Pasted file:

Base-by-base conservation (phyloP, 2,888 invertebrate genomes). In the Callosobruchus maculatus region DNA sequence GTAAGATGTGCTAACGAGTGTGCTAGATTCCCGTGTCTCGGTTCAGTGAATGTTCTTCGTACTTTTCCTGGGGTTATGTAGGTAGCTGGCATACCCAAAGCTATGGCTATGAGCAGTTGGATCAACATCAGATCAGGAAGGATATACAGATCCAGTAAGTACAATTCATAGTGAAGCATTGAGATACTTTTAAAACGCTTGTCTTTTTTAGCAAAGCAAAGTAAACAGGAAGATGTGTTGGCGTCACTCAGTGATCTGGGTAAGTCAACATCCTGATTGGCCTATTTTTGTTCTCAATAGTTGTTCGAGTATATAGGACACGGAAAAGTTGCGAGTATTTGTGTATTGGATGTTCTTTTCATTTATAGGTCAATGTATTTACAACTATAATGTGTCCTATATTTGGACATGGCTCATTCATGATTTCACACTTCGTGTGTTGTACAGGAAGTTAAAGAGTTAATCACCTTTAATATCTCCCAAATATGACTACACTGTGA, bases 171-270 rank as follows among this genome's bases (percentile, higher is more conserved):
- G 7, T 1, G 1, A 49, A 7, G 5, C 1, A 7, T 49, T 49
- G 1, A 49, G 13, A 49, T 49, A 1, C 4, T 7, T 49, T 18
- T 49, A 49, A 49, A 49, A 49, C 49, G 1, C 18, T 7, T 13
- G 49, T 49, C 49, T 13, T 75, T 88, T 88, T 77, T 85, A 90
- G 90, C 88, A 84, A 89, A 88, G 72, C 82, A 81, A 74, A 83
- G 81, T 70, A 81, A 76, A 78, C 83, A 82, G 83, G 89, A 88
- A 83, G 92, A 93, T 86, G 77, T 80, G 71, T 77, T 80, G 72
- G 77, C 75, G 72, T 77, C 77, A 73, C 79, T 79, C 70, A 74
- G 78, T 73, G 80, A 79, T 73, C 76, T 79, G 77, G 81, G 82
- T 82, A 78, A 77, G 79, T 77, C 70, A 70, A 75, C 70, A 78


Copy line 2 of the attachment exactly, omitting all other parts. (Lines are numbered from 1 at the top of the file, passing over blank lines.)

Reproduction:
- G 7, T 1, G 1, A 49, A 7, G 5, C 1, A 7, T 49, T 49